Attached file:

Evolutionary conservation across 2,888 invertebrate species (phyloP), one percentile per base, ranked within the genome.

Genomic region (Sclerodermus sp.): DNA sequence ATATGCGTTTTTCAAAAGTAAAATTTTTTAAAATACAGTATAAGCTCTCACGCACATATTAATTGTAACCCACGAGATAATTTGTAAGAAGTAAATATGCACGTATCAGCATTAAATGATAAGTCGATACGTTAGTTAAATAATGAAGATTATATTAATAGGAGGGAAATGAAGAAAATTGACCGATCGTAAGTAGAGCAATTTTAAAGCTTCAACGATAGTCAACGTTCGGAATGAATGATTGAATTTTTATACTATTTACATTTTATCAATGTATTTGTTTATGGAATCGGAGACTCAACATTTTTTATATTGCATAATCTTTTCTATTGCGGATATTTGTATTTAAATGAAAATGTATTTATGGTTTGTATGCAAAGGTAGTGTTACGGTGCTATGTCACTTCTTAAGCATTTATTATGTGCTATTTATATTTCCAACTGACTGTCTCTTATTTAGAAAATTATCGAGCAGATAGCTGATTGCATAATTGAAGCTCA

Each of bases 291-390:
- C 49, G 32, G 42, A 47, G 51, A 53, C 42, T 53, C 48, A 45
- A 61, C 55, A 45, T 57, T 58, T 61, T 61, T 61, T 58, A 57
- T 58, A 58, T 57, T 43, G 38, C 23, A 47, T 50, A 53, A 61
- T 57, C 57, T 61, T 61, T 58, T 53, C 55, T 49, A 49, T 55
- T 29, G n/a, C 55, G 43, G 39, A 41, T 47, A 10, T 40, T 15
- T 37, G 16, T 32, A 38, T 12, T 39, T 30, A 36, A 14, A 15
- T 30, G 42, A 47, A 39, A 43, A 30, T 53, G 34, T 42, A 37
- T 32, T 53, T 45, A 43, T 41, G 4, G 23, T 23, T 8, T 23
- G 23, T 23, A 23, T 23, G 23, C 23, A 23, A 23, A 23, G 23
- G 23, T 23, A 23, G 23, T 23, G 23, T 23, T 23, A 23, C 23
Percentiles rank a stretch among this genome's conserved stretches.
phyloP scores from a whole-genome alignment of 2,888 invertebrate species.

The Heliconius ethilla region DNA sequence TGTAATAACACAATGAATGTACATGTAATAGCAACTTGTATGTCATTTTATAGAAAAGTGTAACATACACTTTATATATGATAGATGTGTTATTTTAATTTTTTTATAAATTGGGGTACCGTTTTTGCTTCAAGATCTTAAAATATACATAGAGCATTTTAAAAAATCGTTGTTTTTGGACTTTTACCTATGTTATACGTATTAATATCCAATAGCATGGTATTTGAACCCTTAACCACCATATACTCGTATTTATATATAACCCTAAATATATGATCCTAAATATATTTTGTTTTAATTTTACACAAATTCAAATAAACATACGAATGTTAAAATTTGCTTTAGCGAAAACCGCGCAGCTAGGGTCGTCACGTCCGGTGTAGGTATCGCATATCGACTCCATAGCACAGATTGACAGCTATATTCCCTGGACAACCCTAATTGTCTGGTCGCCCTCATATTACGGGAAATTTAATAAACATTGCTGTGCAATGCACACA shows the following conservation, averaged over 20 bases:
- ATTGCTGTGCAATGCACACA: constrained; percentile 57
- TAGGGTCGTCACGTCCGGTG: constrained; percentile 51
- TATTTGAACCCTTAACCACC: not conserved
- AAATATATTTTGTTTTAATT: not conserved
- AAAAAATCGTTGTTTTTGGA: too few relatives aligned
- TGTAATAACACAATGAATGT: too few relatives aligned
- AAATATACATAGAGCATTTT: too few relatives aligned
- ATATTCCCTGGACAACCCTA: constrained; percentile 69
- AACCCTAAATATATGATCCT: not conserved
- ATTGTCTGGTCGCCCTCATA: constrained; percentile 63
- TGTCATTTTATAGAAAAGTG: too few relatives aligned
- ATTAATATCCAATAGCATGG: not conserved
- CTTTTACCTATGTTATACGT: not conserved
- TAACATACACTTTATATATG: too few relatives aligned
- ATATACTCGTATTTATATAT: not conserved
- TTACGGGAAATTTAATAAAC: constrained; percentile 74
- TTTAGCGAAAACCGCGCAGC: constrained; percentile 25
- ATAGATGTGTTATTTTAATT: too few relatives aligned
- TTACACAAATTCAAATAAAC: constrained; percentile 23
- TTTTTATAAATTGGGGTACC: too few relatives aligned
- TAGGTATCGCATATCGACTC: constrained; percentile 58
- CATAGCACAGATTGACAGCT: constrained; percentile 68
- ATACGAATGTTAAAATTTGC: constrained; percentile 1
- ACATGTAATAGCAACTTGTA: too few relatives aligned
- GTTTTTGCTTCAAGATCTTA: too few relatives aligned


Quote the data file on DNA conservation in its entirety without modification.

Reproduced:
Evolutionary conservation across 2,888 invertebrate species (phyloP), one percentile per base, ranked within the genome.

Genomic region (Sclerodermus sp.): DNA sequence ATATGCGTTTTTCAAAAGTAAAATTTTTTAAAATACAGTATAAGCTCTCACGCACATATTAATTGTAACCCACGAGATAATTTGTAAGAAGTAAATATGCACGTATCAGCATTAAATGATAAGTCGATACGTTAGTTAAATAATGAAGATTATATTAATAGGAGGGAAATGAAGAAAATTGACCGATCGTAAGTAGAGCAATTTTAAAGCTTCAACGATAGTCAACGTTCGGAATGAATGATTGAATTTTTATACTATTTACATTTTATCAATGTATTTGTTTATGGAATCGGAGACTCAACATTTTTTATATTGCATAATCTTTTCTATTGCGGATATTTGTATTTAAATGAAAATGTATTTATGGTTTGTATGCAAAGGTAGTGTTACGGTGCTATGTCACTTCTTAAGCATTTATTATGTGCTATTTATATTTCCAACTGACTGTCTCTTATTTAGAAAATTATCGAGCAGATAGCTGATTGCATAATTGAAGCTCA

Each of bases 291-390:
- C 49, G 32, G 42, A 47, G 51, A 53, C 42, T 53, C 48, A 45
- A 61, C 55, A 45, T 57, T 58, T 61, T 61, T 61, T 58, A 57
- T 58, A 58, T 57, T 43, G 38, C 23, A 47, T 50, A 53, A 61
- T 57, C 57, T 61, T 61, T 58, T 53, C 55, T 49, A 49, T 55
- T 29, G n/a, C 55, G 43, G 39, A 41, T 47, A 10, T 40, T 15
- T 37, G 16, T 32, A 38, T 12, T 39, T 30, A 36, A 14, A 15
- T 30, G 42, A 47, A 39, A 43, A 30, T 53, G 34, T 42, A 37
- T 32, T 53, T 45, A 43, T 41, G 4, G 23, T 23, T 8, T 23
- G 23, T 23, A 23, T 23, G 23, C 23, A 23, A 23, A 23, G 23
- G 23, T 23, A 23, G 23, T 23, G 23, T 23, T 23, A 23, C 23
Percentiles rank a stretch among this genome's conserved stretches.
phyloP scores from a whole-genome alignment of 2,888 invertebrate species.

The Heliconius ethilla region DNA sequence TGTAATAACACAATGAATGTACATGTAATAGCAACTTGTATGTCATTTTATAGAAAAGTGTAACATACACTTTATATATGATAGATGTGTTATTTTAATTTTTTTATAAATTGGGGTACCGTTTTTGCTTCAAGATCTTAAAATATACATAGAGCATTTTAAAAAATCGTTGTTTTTGGACTTTTACCTATGTTATACGTATTAATATCCAATAGCATGGTATTTGAACCCTTAACCACCATATACTCGTATTTATATATAACCCTAAATATATGATCCTAAATATATTTTGTTTTAATTTTACACAAATTCAAATAAACATACGAATGTTAAAATTTGCTTTAGCGAAAACCGCGCAGCTAGGGTCGTCACGTCCGGTGTAGGTATCGCATATCGACTCCATAGCACAGATTGACAGCTATATTCCCTGGACAACCCTAATTGTCTGGTCGCCCTCATATTACGGGAAATTTAATAAACATTGCTGTGCAATGCACACA shows the following conservation, averaged over 20 bases:
- ATTGCTGTGCAATGCACACA: constrained; percentile 57
- TAGGGTCGTCACGTCCGGTG: constrained; percentile 51
- TATTTGAACCCTTAACCACC: not conserved
- AAATATATTTTGTTTTAATT: not conserved
- AAAAAATCGTTGTTTTTGGA: too few relatives aligned
- TGTAATAACACAATGAATGT: too few relatives aligned
- AAATATACATAGAGCATTTT: too few relatives aligned
- ATATTCCCTGGACAACCCTA: constrained; percentile 69
- AACCCTAAATATATGATCCT: not conserved
- ATTGTCTGGTCGCCCTCATA: constrained; percentile 63
- TGTCATTTTATAGAAAAGTG: too few relatives aligned
- ATTAATATCCAATAGCATGG: not conserved
- CTTTTACCTATGTTATACGT: not conserved
- TAACATACACTTTATATATG: too few relatives aligned
- ATATACTCGTATTTATATAT: not conserved
- TTACGGGAAATTTAATAAAC: constrained; percentile 74
- TTTAGCGAAAACCGCGCAGC: constrained; percentile 25
- ATAGATGTGTTATTTTAATT: too few relatives aligned
- TTACACAAATTCAAATAAAC: constrained; percentile 23
- TTTTTATAAATTGGGGTACC: too few relatives aligned
- TAGGTATCGCATATCGACTC: constrained; percentile 58
- CATAGCACAGATTGACAGCT: constrained; percentile 68
- ATACGAATGTTAAAATTTGC: constrained; percentile 1
- ACATGTAATAGCAACTTGTA: too few relatives aligned
- GTTTTTGCTTCAAGATCTTA: too few relatives aligned